When the GOP passed tax reform in 2017, the party justified its corporate tax cuts with claims that the reductions would boost US employment, wages, and the overall economy. The FCC similarly justified its repeal of net neutrality by arguing that the onerous regulation of wireless and wireline service was hampering innovation, imposing ruinous costs, and generally harming the telcos, ISPs, and cellular service providers in the United States.
Thus far, the corporations Ajit Pai and the Republican Party bent over backward to help haven’t exactly been returning the favor. GM plans to close plants and fire 14,000 people. Verizon has no plan to boost 5G investment, despite Pai’s claim that repealing net neutrality would lead to additional corporate network spending. Now ATT is reportedly preparing to fire 7,000 people, despite having previously promised that tax breaks and freedom from burdensome regulation would actually create jobs.
What ATT Said Then
On May 4, 2017, ATT CEO Randall Stephenson gave an interview to CNBC declaring the importance of cutting taxes. “Lower taxes drives more investment, drives more hiring, drives greater wages,” Stephenson said on CNBC’s Squawk Box. “All of this fits together.”
Other choice quotes include: “If you can have a tax reduction of 35 percent down to, you pick your number, 25 or 20 percent — to think that wouldn’t cause additional investment is nonsensical. I know exactly what ATT would do: We would invest more.”
Here’s a really good one:
“Every billion dollars in additional investment we make is 7,000 additional jobs we have to put on to put that capital into the ground or on cell towers and so forth,” Stephenson said. “And these are 7,000 jobs wearing hard hats, these are high-paying jobs with good benefits. The correlation is very, very tight. If we have to make that kind of hiring and do that kind of hiring, that drives productivity, which drives what? Wage growth.” (Emphasis added).
ATT reported a $19B tax windfall in January of 2018, along with an additional $3B in cash that it claimed it would spend on network investments throughout 2018. Capital expenditures in 2017 totaled $21.6B. At the beginning of 2018, ATT forecast capital expenditures of $25B.
What ATT Says Now
We don’t know how much ATT spent on capital expenditures for the entire year, but in Q3 2018 the company stated its estimated capex for FY2018 would be ~$22B. That’s on par with what it spent in 2017, with no increase associated with either the GOP tax bill or the $20B windfall.
In the memo (leaked to Motherboard and confirmed by ATT), ATT tries to dodge its own previous statements, claiming that its CEO had previously said that $1B in investment creates 7,000 jobs “across the broader economy.” But that’s not what Stephenson said.
In 2017, Stephenson claimed that the Trump tax cuts would result in ATT boosting its investment levels. He knew exactly what ATT would do: It would invest. That investment would create jobs, not “across the broader economy,” but for ATT workers. Hard hat jobs, with great benefits and good pay. The kind of jobs Americans want. The kind of jobs a CEO would dangle in front of Americans to make them think supporting a giant tax cut and regulatory reduction for corporations was a good idea. The kind of jobs you talk about when you use a pronoun like “we,” which doesn’t mean “Other companies besides ATT.”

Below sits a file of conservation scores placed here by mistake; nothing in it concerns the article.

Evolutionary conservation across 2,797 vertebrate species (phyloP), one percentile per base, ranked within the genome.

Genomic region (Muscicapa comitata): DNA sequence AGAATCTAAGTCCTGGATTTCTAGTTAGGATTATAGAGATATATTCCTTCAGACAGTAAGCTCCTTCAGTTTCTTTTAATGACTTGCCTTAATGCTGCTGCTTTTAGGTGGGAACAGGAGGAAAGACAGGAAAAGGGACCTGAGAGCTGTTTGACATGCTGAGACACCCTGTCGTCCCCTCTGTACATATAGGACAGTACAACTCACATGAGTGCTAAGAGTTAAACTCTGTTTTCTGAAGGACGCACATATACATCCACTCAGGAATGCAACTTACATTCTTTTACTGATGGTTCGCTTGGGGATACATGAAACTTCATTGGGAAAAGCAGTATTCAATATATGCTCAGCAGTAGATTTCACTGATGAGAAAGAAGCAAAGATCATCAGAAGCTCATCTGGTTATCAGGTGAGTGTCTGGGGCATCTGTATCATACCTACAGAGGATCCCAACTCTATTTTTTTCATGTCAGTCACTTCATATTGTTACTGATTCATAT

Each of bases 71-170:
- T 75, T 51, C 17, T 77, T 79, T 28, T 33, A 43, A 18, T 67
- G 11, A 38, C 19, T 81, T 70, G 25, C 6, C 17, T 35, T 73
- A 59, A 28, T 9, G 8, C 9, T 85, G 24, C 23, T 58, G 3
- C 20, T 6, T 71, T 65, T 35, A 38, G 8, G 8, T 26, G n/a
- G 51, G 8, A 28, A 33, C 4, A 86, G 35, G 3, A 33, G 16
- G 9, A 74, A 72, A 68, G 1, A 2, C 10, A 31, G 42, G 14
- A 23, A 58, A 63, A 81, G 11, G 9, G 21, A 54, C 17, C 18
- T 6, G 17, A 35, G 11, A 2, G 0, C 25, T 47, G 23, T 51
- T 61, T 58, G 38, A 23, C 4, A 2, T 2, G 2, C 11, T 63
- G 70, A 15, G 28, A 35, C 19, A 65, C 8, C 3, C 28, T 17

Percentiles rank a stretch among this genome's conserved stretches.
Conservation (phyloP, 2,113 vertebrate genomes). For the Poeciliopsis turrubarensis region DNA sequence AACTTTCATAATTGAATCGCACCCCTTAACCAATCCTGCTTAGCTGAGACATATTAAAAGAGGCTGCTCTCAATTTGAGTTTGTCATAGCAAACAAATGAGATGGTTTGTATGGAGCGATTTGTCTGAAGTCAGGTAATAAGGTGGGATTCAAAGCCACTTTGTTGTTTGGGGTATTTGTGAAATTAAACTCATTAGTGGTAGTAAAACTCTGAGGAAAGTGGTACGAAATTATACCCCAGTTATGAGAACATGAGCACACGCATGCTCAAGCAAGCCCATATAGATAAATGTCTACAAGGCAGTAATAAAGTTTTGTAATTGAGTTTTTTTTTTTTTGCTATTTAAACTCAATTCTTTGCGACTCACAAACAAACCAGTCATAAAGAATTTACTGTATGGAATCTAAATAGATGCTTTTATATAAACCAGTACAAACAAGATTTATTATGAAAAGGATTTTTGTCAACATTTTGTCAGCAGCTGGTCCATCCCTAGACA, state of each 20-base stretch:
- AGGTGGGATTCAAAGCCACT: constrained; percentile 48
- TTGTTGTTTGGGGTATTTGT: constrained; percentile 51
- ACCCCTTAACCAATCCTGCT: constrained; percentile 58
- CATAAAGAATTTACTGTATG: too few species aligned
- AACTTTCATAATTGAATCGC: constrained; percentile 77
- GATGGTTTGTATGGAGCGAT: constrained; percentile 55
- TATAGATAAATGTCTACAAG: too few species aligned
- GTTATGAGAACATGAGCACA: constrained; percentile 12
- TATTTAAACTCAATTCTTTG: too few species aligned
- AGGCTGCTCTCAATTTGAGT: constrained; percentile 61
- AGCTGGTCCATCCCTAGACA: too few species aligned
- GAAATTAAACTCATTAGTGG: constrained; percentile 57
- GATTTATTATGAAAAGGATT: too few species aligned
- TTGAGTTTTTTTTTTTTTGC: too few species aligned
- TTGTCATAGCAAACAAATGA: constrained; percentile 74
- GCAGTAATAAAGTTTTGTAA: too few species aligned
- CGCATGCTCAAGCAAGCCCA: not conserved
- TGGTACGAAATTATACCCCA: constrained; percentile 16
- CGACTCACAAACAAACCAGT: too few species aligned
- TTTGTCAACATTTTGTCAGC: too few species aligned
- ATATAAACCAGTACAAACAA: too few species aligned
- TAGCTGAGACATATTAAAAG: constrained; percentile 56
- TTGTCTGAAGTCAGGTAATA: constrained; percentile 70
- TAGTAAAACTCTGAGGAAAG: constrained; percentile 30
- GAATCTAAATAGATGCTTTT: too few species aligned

ATT has earned record profits for itself by shuttering call centers and offshoring workers, with an estimated 16,500 jobs lost since 2011. The Communication Workers of America estimate ATT eliminated 10,800 positions in the last year alone.
The bonuses ATT claimed were paid out as a result of the Trump tax cuts were actually negotiated beforehand with its unions and had absolutely nothing to do with the GOP tax bill. Despite the promise that net neutrality repeal and the tax cut would boost wireless investment, overall wireless capital expenditures are believed to have fallen in 2018. And this isn’t unique to ATT — Verizon also claimed plans to boost its own investment levels before deciding not to.
Instead of creating 7,000 jobs with every additional $1B in network investment, ATT will shed 7,000 jobs to further enrich its stockholders and pay for stock buybacks.
Sometimes, in a story like this one, someone will pop in and accuse me of political bias. While I won’t pretend to lack political opinions, the point here isn’t political. It’s ethical.
Put simply, I’m tired of being lied to. The tax cuts and net neutrality repeal were advertised, justified, and declared necessary because of the necessary and critical impact they would have on overall investment and infrastructure. None of it happened. No one is punished for it. The chairman of the FCC has produced no data at any point that actually justified his claim that net neutrality was a threat to broadband investment or had resulted in a reduction of it. (At least, none that stood up to factual analysis).
We live in a country where powerful heads of major multi-national companies with resources and wealth that rival that of some countries are allowed to blithely lie about their own intentions and the impact of laws that blatantly favor their own self-interests. Our politicians, instead of serving as guardians of the public good, fall over themselves to enable this nihilistic behavior. And everyone — including, all too often, members of the press — treats this as business as usual.
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